- The Washington Times - Thursday, September 27, 2007

In 1989 Burma officially changed its name in English to the Union of Myanmar and renamed the capital, Rangoon, as Yangon, bringing the English names into conformance with their pronunciation in the national tongue.

The military government decreed that the names of states, towns and other geographical sites were to be written in English according to the native pronunciation. The nationality Burmese also was changed to Myanmar.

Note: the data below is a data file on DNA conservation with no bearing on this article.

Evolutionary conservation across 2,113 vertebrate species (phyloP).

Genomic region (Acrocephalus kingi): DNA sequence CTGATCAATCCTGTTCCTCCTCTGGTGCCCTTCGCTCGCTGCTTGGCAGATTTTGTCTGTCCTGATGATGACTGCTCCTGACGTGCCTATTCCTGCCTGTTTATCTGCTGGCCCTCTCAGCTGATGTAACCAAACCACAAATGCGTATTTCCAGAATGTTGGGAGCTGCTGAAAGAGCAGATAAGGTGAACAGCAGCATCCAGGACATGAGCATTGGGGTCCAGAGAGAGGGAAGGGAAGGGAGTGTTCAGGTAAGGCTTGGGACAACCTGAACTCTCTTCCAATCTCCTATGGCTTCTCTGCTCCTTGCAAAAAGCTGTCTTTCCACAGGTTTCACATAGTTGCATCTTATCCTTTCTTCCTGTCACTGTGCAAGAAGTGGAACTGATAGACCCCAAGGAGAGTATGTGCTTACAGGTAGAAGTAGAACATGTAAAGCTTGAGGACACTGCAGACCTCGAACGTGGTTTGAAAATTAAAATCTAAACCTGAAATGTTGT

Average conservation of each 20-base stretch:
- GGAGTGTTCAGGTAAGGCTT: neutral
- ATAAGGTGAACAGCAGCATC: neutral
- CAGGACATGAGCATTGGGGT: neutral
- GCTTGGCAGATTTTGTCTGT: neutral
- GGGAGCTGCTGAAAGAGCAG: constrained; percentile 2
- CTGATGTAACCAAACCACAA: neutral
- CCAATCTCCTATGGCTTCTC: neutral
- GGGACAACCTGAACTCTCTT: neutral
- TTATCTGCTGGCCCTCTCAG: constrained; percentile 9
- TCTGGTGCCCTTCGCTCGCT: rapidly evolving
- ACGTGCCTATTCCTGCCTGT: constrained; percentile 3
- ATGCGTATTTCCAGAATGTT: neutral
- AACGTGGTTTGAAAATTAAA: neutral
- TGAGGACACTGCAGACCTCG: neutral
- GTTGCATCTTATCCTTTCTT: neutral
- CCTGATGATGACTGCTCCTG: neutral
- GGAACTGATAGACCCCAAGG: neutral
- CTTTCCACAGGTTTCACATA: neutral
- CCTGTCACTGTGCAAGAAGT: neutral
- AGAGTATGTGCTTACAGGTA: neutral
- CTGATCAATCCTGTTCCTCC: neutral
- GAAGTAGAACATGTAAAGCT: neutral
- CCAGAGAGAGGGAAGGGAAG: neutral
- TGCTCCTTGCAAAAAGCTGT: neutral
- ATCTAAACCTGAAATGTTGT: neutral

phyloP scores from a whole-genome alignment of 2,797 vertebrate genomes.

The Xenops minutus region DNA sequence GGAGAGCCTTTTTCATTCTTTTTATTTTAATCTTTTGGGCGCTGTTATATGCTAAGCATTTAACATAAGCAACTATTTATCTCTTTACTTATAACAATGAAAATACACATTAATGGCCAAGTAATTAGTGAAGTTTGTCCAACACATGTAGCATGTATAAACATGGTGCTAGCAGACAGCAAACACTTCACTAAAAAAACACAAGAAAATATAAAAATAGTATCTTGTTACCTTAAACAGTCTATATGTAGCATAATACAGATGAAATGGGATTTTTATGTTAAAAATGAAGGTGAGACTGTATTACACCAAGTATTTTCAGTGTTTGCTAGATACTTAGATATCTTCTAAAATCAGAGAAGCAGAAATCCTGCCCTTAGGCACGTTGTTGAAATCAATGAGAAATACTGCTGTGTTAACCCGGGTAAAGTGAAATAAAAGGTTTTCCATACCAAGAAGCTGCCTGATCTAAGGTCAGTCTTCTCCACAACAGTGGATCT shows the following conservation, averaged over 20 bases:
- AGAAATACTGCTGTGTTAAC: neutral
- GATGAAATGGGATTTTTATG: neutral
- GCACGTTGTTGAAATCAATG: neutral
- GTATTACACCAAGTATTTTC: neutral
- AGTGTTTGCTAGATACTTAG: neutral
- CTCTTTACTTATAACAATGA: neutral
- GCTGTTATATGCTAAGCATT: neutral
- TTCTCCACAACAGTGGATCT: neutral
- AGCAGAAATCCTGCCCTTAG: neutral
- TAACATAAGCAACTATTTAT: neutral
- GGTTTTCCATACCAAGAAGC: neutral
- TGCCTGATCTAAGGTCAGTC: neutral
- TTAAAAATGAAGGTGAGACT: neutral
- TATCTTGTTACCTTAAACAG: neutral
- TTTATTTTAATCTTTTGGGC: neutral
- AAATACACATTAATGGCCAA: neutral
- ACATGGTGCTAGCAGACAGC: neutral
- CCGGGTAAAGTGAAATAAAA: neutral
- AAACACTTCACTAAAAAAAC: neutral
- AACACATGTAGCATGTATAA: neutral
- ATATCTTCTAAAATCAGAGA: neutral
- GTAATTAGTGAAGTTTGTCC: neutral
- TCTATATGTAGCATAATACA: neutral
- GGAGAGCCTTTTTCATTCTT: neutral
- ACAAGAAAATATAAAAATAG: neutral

“Myanmar” has been accepted by the United Nations and increasingly used internationally and in standard references. “Myanmar” functions as both noun and adjective; e.g., “the Myanmar currency,” “Myanmar officials.”

Many who regard the military junta as illegitimate continue to call the country Burma.

Government officials said the change in the country’s name was to better reflect Burma’s ethnic diversity. The term Burma connotes Burman the country’s dominant ethnicity to the exclusion of minorities who have fought for greater autonomy from the central government.

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